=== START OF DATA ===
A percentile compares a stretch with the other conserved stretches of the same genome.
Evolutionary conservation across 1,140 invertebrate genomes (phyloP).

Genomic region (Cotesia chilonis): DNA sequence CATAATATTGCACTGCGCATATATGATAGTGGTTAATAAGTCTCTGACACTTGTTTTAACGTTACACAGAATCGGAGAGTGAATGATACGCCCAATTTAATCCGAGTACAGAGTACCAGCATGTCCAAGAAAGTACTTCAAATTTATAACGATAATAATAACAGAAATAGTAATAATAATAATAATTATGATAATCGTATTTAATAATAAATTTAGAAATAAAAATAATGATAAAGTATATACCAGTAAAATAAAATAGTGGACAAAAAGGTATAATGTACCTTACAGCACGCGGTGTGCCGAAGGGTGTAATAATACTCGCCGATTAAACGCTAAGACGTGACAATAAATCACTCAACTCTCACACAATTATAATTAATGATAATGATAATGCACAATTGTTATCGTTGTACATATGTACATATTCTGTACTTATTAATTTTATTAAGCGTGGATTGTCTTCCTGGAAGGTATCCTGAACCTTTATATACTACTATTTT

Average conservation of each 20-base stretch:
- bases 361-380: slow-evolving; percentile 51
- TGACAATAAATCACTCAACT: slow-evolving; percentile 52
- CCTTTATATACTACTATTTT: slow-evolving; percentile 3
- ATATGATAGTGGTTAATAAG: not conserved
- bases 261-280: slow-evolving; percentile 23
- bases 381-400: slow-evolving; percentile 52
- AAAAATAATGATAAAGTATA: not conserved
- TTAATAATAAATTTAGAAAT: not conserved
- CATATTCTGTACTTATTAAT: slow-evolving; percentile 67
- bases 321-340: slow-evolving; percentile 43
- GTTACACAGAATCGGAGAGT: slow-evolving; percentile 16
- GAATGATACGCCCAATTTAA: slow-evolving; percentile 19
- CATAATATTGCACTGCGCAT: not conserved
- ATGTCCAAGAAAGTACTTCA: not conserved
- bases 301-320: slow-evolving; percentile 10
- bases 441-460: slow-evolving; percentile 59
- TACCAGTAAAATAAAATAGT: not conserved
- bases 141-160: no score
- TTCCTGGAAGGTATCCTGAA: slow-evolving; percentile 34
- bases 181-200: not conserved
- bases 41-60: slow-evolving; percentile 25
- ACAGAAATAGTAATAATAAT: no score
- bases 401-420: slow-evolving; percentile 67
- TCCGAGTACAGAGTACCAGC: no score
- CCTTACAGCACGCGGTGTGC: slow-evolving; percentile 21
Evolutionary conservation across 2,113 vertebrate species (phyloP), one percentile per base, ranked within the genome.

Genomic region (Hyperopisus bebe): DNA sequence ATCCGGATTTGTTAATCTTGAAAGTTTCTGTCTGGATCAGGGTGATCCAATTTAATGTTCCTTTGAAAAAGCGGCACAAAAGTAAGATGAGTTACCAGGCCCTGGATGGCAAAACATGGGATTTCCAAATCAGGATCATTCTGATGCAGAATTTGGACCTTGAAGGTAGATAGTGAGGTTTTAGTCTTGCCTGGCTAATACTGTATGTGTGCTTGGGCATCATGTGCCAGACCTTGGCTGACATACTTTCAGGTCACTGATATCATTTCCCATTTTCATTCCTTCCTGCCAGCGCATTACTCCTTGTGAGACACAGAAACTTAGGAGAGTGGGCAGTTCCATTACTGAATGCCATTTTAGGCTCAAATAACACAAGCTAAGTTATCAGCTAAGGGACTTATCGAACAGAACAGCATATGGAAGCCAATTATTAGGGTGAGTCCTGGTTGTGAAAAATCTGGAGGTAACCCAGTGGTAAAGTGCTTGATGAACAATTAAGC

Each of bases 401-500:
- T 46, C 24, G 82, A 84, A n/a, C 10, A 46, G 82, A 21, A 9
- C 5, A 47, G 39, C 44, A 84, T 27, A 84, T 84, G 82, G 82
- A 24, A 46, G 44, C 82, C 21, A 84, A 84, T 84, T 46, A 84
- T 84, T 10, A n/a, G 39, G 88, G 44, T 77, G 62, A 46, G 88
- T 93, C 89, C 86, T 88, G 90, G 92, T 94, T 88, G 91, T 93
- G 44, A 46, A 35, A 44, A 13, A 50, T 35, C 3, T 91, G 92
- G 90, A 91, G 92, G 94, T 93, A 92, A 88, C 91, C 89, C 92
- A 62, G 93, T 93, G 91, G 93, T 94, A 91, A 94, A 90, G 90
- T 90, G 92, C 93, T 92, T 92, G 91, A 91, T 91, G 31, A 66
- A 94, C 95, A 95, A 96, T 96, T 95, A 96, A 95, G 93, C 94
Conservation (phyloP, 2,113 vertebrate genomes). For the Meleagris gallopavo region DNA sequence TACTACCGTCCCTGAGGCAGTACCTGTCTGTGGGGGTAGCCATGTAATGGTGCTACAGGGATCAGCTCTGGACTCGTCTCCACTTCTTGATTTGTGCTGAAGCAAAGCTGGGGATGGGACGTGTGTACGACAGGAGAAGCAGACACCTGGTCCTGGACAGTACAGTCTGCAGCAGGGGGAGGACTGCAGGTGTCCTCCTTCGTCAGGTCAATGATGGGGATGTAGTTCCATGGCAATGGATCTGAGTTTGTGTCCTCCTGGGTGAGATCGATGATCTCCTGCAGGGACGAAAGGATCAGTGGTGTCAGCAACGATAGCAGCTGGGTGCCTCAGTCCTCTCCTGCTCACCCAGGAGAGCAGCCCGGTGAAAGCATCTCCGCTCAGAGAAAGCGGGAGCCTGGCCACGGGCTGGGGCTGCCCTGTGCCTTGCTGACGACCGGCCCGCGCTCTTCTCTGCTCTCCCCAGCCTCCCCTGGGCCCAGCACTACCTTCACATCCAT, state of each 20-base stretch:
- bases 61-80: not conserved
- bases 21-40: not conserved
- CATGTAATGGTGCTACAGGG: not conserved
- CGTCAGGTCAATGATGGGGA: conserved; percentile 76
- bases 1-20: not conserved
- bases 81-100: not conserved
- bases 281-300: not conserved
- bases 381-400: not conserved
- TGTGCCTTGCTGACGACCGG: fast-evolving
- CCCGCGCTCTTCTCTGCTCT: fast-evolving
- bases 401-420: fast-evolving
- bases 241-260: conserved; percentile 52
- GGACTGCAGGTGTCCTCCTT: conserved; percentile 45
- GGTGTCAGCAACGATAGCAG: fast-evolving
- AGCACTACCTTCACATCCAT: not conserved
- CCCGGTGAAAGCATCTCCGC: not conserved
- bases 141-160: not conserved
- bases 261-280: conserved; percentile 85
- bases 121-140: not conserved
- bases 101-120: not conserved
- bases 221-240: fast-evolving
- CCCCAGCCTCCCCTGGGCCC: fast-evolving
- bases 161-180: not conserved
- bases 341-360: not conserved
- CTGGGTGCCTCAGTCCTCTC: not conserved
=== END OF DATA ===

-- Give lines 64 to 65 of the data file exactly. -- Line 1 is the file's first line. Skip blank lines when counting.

- bases 221-240: fast-evolving
- CCCCAGCCTCCCCTGGGCCC: fast-evolving